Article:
JOHANNESBURG, November, 2020 – A Huawei solution to support network operation centres during the COVID-19 pandemic has won the COVID-19 Response Award at the AfricaCom Virtual Awards.
The Huawei O&M Autin grid-based operations solution won the prize, which recognises organisations and initiatives that have successfully deployed technology solutions in the battle against the COVID-19 pandemic. Huawei was chosen as the winner from a shortlist of five initiatives on the continent.
The AfricaCom Virtual Awards acknowledge the contributions of Africa’s tech community in fields including corporate leadership, entrepreneurship, innovation, connectivity, pandemic response and building a more accessible, inclusive digital world.
Huawei developed the Autin grid-based operations solution for network operations and maintenance (O&M), using new technologies such as blockchain, grid-based transformation and the intelligentisation of operations to enable decentralised network management during the COVID-19 pandemic.
About 170 million mobile subscribers in Nigeria – the most populous country in Africa – are served by four main operators from around 30 000 sites nationwide. Maintaining these large infrastructures requires hundreds of field technicians and 24/7 monitoring.
Lockdown and mobility restrictions during the pandemic placed additional challenges on operators, with increased trafficand restrictions on the number of workers permitted at network operations centres (NOCs).
To address these challenges, Huawei developed the Autin grid-based Operation, which decentralises network management by empowering field technicians with digitised tools to proactively monitor network quality indicators and respond to any degradation before subscribers are affected.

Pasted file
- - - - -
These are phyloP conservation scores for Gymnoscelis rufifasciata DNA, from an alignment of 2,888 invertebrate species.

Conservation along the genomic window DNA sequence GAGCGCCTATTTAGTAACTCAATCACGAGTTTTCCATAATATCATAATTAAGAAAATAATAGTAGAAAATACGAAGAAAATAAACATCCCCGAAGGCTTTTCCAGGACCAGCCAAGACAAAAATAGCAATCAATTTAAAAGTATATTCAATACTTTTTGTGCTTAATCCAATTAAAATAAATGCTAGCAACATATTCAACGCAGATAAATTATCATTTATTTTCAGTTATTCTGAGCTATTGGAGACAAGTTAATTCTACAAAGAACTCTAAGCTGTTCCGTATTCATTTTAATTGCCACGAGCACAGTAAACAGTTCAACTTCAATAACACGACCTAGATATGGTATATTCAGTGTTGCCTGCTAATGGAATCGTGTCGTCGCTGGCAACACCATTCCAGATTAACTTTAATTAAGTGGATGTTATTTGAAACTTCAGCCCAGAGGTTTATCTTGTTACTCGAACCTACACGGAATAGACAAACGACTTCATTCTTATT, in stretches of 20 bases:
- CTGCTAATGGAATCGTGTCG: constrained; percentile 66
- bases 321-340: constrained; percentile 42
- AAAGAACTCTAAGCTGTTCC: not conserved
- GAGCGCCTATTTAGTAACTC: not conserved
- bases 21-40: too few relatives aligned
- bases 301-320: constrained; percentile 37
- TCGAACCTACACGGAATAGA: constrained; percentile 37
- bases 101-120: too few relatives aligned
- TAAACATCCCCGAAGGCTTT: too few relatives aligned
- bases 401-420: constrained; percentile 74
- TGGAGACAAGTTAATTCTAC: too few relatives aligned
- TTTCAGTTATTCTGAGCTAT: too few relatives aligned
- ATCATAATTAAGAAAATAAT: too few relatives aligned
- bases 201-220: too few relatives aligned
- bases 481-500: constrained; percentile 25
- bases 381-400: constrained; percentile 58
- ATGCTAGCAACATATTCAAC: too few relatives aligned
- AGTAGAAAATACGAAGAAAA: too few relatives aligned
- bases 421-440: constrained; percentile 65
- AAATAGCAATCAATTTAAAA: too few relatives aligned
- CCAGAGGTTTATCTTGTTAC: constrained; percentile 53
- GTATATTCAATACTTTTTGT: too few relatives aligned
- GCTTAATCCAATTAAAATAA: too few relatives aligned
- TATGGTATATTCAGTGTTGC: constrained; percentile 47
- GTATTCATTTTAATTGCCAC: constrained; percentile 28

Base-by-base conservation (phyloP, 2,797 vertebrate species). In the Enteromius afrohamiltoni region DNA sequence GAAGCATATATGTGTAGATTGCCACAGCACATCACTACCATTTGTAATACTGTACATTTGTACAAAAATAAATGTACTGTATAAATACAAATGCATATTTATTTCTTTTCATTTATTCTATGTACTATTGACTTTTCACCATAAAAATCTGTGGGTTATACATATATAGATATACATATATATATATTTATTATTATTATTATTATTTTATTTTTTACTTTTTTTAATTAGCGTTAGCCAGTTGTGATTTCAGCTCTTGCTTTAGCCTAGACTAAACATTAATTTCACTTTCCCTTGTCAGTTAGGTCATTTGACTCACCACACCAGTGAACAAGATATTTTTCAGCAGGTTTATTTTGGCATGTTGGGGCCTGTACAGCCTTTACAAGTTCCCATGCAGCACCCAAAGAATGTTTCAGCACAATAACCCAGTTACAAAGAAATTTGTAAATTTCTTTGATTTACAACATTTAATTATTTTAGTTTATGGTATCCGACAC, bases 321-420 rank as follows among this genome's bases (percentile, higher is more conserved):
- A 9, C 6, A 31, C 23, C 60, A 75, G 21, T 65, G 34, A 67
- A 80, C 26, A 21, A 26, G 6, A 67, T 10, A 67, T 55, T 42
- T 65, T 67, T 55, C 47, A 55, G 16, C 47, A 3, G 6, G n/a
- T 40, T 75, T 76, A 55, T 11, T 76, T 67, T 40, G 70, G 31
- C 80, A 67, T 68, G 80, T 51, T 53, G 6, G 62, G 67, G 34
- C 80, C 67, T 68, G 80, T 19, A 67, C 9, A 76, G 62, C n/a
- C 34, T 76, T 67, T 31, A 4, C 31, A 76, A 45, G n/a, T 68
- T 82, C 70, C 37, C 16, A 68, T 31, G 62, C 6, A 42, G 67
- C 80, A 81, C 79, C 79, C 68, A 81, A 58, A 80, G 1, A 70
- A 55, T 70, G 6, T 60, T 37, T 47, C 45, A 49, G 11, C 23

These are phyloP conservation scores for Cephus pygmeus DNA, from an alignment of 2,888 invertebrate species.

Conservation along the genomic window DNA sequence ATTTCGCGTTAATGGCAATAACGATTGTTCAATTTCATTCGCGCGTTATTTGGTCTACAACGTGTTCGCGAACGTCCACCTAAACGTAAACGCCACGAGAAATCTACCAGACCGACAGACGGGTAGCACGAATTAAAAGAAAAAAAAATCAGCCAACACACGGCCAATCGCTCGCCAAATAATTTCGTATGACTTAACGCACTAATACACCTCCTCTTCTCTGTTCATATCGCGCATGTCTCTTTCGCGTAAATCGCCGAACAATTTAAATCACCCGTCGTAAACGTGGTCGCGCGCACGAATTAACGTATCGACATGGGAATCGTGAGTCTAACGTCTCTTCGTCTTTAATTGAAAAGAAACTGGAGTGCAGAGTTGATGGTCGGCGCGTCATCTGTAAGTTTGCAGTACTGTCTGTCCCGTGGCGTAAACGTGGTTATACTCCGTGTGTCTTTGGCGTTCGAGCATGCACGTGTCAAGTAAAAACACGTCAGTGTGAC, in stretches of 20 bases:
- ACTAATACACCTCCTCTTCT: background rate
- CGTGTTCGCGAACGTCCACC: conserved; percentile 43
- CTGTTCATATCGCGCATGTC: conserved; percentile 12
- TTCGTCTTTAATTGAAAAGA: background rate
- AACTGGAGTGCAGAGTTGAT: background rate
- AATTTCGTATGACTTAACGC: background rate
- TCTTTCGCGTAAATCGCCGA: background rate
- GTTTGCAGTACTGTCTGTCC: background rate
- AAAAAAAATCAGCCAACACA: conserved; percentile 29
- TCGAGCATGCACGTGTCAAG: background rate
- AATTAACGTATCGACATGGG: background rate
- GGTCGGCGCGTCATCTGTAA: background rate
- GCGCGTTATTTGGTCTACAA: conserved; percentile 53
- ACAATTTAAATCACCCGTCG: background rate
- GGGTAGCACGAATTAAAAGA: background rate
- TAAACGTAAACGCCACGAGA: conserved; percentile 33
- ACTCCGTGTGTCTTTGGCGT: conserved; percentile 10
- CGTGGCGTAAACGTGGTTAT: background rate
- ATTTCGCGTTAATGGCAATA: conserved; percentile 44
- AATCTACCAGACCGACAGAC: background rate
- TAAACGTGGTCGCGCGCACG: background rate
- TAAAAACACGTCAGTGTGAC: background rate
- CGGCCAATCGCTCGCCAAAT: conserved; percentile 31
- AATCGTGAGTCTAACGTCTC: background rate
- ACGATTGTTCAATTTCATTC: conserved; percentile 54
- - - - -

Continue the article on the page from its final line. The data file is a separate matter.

The solution not only provides a contingency for operators’ NOCs – essentially working as a “portable NOC” – but expands network monitoring capability with a grid-based operation. A cloud-based, big-data digital platform is at the heart of the solution, leveraging machine-learning/AI, prediction algorithms and knowledge-based intelligent rules.
A monetary incentive mechanism linked to network quality indicators motivates the field workers to embrace this mindset change. Finally, an intelligent command centre – a “magnifier in the sky” – provides real-time visibility of network status, staff geolocation and incident-resolution tracking.
“Grid-based network operation improves prediction capability and increases the agility of operators in responding to network incidents,” said Leo Lu, Huawei’s VP Global Technical Services for Southern Africa. “Field workers shift from being passive-reactive to being proactive thanks to cloud-based technology that gives them visibility and access to a knowledge database to resolve network faults.
“Intelligent dispatching and a network quality-based incentive plan are additional mobile features that improve field workers’ wellbeing and reduce their exposure to the pandemic,” concluded Leo Lu.